We want to prove $$\lim_{n \to \infty}a_n=\lim_{n \to \infty}\frac{n}{\sqrt[n]{n!}}=e.$$

I have some solutions for this, but I want to find another method applying the squeeze theorem. Thus, a natrual thought is to find the upper bound and the lower bound of $a_n$.

Notice that $$e^x=1+x+\frac{x^2}{2!}+\cdots+\frac{x^n}{n!}+\cdots.$$ If we substitute $x$ for $n$, then $$e^n=1+n+\frac{n^2}{2!}+\cdots+\frac{n^n}{n!}+\cdots>\frac{n^n}{n!}.\tag1$$ Thus, we obtain $$e>\frac{n}{\sqrt[n]{n!}},$$ which shows $e$ is a upper bound of $a_n$.

But how to obtain the lower bound by $(1)$? Say it again. I have other methods to deal with it. I just wonder whether there is some method depending on $(1)$ only or not.


Yes, it can be done this way. Write again $e^n=\displaystyle\sum_{k=0}^{\infty}t_k$ with $t_k=\dfrac{n^k}{k!}$. Clearly, $t_k\leqslant t_n$ for all $k$.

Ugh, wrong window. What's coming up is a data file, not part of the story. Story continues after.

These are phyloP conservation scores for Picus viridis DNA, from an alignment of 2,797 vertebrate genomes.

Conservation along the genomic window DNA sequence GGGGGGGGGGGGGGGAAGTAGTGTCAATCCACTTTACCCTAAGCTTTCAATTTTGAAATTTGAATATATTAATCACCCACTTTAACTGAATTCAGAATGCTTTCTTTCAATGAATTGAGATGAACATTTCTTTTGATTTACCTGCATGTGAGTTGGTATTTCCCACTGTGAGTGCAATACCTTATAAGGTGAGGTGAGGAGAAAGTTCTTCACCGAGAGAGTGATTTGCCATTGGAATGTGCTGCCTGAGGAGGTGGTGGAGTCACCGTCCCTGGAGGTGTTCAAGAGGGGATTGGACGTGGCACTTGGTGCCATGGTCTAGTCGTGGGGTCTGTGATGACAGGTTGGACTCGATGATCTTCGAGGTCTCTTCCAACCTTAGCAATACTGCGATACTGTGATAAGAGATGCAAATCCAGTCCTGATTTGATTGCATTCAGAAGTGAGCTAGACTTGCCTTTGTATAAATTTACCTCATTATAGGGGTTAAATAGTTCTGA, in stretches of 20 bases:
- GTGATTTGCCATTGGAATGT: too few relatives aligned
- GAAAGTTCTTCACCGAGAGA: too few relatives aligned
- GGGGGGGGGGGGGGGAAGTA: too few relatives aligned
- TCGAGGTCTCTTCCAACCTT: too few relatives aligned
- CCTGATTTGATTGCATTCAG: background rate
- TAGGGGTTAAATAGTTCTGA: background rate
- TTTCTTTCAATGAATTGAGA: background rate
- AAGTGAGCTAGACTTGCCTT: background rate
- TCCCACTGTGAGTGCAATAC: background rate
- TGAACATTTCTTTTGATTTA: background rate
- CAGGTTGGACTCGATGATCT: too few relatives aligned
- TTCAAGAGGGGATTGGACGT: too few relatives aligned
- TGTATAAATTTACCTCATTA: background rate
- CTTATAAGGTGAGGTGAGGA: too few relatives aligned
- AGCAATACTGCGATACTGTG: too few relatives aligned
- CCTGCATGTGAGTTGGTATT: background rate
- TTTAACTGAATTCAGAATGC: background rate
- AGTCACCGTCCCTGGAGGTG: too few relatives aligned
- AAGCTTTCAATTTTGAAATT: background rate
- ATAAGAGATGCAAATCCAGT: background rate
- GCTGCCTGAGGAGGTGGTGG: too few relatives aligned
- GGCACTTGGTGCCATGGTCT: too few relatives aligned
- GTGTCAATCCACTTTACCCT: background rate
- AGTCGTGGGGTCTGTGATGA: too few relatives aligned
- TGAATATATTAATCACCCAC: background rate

Further, for $k>2n$ we have $t_k=t_{2n}\dfrac{n^{k-2n}}{(2n+1)\cdot\ldots\cdot k}< 2^{2n-k}t_{2n}\leqslant 2^{2n-k}t_n$ and thus $$e^n<(2n+1)t_n+t_n\sum_{k=2n+1}^{\infty}2^{2n-k}=(2n+2)t_n,$$ which gives you $a_n>e(2n+2)^{-1/n}\to e$ when $n\to\infty$.

  • $\begingroup$ thanks. I have found another method under your enlightenment. $\endgroup$ – mengdie1982 Oct 24 '18 at 5:33

\begin{align*} e^n&=1+n+\frac{n^2}{2!}+\cdots+\frac{n^n}{n!}+\cdots\\ &<(n+1)\cdot\frac{n^n}{n!}+\frac{n^n}{n!}\cdot\left[\frac{n}{n+1}+\frac{n^2}{(n+1)(n+2)}+\cdots\right]\\ &< (n+1)\cdot\frac{n^n}{n!}+\frac{n^n}{n!}\cdot\left[\frac{n}{n+1}+\frac{n^2}{(n+1)^2}+\cdots\right]\\ &=(n+1)\cdot\frac{n^n}{n!}+\frac{n^n}{n!}\cdot n\\ &=(2n+1)\cdot \frac{n^n}{n!}. \end{align*} Thus $$\frac{n}{\sqrt[n]{n!}}>\frac{e}{\sqrt[n]{2n+1}}.$$


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